- Shivam Sadana
Sadana: Connected to the World?
Updated: Sep 27, 2020
Both in Canada and here at Cape Breton University we pride ourselves on our multiculturalism, but exactly how multicultural are we?
This September, immigrants flooded the city of Sydney and all credit goes to Cape Breton University for enrolling students from all over the world. And if you were to take a walk through campus and a cursory glance around you, you might think of CBU as the very definition of multiculturalism. But if you take a closer look, you will see how groupism prevails and ‘Unity in Diversity’ may only be half true. Now you might be wondering exactly what groupism is; it’s not a word we use very often. Groupism, put simply, refers to a ‘group’ of people conforming to the opinion and practices of that selfsame group at the expense of individuals and cultural diversity. When speaking about CBU we a referring primarily to ethnogeographical groups, but the concept itself is not limited by this distinction.
And you may now be asking – what is offensive about sitting with people who share a common language, culture, and/or origin? And the short answer is nothing. The long answer is that by forming these groups, and speaking in a language that limits understanding outside that group, people may also be limiting themselves in terms of their experience abroad and with other cultures – important motivations for pursuing post-secondary education somewhere far from home. Students sitting in self-contained groups according to their home country are a common sight in the cafeteria and wider campus; some of these groups even conform to regional differences among people with the same nationality and shared language. At times it is representative of a model United Nations, but is that symbolic of unity or just diversity?
As much as we enjoy speculating on this phenomenon and what we think it means, we were more interested in what the students belonging to these groups thought of it themselves. We were a little bit surprised that, while these groups were separated along linguistic, geographical, and cultural lines, their answers were all the same. We asked whether they saw anything wrong with people dividing themselves along these cultural lines, and the answer was no – the reason provided was that, being far away from home, spending time with people from the same country gives them a sense of belonging. But while groupism allows these students to find a comfort zone, it does so at the expense of new experiences, and students far from home seem not to mind the trade-off.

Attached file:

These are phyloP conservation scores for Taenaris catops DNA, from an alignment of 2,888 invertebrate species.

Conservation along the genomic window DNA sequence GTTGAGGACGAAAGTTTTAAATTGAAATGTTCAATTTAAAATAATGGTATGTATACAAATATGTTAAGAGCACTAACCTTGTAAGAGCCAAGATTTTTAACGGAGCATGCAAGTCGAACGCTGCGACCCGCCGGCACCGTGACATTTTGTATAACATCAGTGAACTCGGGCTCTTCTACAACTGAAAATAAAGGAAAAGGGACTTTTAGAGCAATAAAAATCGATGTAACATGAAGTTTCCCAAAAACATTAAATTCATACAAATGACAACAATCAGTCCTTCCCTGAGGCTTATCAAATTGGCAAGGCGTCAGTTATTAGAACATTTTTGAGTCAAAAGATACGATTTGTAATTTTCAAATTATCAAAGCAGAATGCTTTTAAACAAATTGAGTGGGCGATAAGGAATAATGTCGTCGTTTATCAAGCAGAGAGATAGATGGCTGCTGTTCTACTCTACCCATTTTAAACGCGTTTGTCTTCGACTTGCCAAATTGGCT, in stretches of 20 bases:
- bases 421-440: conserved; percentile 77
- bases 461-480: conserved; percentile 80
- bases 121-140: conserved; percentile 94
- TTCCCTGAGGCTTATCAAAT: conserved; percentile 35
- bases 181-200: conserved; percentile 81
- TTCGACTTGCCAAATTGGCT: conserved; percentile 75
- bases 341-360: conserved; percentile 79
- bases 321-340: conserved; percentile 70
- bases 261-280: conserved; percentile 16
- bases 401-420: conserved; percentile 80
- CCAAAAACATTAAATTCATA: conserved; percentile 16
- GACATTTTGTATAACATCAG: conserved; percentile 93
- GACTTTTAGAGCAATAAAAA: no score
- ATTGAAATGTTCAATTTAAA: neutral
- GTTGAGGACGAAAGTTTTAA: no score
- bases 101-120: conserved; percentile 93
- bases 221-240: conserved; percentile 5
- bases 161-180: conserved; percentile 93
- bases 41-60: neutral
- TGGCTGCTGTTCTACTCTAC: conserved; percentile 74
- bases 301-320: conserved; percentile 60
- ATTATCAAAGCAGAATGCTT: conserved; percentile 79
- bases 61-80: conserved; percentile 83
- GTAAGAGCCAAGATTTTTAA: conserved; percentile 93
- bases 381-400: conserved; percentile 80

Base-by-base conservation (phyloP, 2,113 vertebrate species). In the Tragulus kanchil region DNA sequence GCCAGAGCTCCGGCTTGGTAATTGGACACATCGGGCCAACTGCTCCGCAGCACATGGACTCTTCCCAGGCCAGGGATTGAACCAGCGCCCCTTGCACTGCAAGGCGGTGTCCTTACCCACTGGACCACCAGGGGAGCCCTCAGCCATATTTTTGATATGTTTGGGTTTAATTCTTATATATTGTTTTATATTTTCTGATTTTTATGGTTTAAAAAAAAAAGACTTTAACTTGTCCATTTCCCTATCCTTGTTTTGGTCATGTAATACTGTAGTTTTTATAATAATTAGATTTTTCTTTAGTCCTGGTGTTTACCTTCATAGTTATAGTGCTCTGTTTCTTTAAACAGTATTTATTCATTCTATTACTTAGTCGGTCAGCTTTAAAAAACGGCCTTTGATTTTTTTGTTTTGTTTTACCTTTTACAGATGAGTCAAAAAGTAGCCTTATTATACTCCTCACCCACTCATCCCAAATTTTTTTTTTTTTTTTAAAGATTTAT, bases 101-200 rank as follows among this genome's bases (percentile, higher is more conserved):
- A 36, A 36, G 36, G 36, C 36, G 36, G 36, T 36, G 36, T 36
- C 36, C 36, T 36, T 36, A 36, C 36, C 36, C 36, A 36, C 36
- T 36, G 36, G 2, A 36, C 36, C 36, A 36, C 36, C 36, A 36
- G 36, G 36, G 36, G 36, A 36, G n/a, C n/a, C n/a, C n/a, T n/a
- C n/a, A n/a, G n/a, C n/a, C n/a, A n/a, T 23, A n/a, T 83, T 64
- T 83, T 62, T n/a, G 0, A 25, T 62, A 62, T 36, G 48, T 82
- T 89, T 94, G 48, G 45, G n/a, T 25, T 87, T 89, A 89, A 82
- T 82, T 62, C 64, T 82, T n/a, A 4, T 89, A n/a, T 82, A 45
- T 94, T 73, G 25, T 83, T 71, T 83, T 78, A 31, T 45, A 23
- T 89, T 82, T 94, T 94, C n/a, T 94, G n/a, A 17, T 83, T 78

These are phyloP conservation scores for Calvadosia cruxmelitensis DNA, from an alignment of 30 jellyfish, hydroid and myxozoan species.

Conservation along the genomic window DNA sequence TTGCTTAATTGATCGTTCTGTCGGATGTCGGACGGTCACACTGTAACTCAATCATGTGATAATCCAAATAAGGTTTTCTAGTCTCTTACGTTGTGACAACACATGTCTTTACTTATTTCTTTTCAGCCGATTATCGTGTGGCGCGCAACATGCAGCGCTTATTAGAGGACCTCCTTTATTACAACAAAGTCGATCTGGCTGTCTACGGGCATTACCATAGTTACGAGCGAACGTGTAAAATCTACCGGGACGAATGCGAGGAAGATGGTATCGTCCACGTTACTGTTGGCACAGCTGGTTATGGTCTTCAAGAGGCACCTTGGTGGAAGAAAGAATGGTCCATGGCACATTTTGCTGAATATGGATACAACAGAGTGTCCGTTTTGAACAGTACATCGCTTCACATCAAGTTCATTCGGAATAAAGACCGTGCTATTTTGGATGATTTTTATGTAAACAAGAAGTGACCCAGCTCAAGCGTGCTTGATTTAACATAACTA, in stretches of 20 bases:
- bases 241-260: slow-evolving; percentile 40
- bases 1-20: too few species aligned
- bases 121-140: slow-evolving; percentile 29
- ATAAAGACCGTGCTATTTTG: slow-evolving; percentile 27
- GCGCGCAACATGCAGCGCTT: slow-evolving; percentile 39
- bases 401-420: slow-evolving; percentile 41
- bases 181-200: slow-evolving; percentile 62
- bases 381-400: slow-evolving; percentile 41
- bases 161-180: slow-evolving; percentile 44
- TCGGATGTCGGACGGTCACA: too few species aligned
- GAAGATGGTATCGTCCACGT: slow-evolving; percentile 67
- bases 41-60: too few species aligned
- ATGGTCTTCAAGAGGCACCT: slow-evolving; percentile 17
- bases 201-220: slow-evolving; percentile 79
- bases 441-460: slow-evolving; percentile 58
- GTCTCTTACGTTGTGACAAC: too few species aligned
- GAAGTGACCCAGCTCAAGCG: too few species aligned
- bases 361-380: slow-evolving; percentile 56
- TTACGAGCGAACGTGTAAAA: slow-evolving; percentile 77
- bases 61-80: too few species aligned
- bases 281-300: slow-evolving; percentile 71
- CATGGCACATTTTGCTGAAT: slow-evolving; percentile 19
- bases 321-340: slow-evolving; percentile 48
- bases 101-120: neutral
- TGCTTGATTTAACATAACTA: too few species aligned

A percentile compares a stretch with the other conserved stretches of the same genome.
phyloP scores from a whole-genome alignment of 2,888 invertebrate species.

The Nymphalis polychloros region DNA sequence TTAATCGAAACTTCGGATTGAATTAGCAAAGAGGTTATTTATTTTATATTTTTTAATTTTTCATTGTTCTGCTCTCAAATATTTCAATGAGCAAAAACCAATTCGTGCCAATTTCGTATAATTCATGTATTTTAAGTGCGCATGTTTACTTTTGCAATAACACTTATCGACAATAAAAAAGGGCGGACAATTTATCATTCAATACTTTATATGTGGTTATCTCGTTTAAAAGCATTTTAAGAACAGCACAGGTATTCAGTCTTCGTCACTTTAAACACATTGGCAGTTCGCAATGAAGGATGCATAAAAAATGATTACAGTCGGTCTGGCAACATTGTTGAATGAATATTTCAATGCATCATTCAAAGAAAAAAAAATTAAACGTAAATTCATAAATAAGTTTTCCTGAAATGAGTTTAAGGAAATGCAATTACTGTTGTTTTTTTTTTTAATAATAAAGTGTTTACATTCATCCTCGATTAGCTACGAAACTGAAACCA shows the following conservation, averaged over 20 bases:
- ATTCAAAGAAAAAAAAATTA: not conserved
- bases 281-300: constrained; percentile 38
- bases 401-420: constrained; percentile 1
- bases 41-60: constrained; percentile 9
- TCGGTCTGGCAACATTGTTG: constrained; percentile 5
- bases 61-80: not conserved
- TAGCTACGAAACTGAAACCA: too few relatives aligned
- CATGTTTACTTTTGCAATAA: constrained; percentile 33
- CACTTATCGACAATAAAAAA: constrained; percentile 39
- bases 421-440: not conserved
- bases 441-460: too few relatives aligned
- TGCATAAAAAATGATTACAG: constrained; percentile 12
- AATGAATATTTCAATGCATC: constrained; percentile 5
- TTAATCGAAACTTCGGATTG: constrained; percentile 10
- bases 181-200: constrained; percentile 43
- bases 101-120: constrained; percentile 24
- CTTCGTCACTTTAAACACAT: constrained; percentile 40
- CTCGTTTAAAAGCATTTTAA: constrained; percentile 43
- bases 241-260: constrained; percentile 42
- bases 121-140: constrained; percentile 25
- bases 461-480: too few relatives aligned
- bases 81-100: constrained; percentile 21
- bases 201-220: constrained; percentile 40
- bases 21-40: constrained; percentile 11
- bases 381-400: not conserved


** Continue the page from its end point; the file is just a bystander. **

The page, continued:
The second question put to these students was: “What do you feel are the barriers to friend groups becoming more multicultural?” The accents and words used were different, but the overall feeling was the same. The students reiterated that certain factors such as perspective, language, and judgement contribute to an overall feeling of comfort when they are shared within a group. A few people, however, took an alternative view; they asserted that it was actually more about personality – some are introverts and some are extroverts – and it has nothing to do with nationality.
The third question was whether or not the students felt welcomed by other cultures. Ironically enough, everyone agreed that they did. They explained that when they talk, they don’t feel that they are being differentiated, but that bridging the gap between cultures takes courage and brings them out of their comfort zone.
Finally we asked what they felt could be done, either by the school or some other organization, to help make these differences more comfortable to bridge. Some said that there should be parties organised during the day, so that people travelling by bus can attend; they also suggested that classes for the day should be cancelled – a frequent wish from students across many different cultures. Some suggested the very interesting notion of combating groupism with groupism itself, by having the University host group games, wherein students from different countries would be paired with one another working towards a common goal. Others referred to events like China and Egypt Week, which should continue to be promoted, with students from all origins encouraged to participate. Most seem optimistic that with a bit of courage and effort, all students could be brought together under one roof.
So what will it take for CBU to represent both diversity and unity? Perhaps the answer lies in the suggestions we received, an Epcot-like gathering of cultures in some grand festival – or furthering the efforts of individual weeks such as the ones we have seen recently. As the institution that brought so many different people together, part of the responsibility for encouraging a melting-pot mentality lies with CBU itself. But CBU is at its heart simply a collection of people working and studying shoulder-to-shoulder, and at the end of the day the responsibility lies with students to put into motion the sentiments expressed to us. Cape Breton University is one of the best places to learn about new cultures, new people, new languages and new ventures. Let us come together, shake hands and make the whole campus feel like home.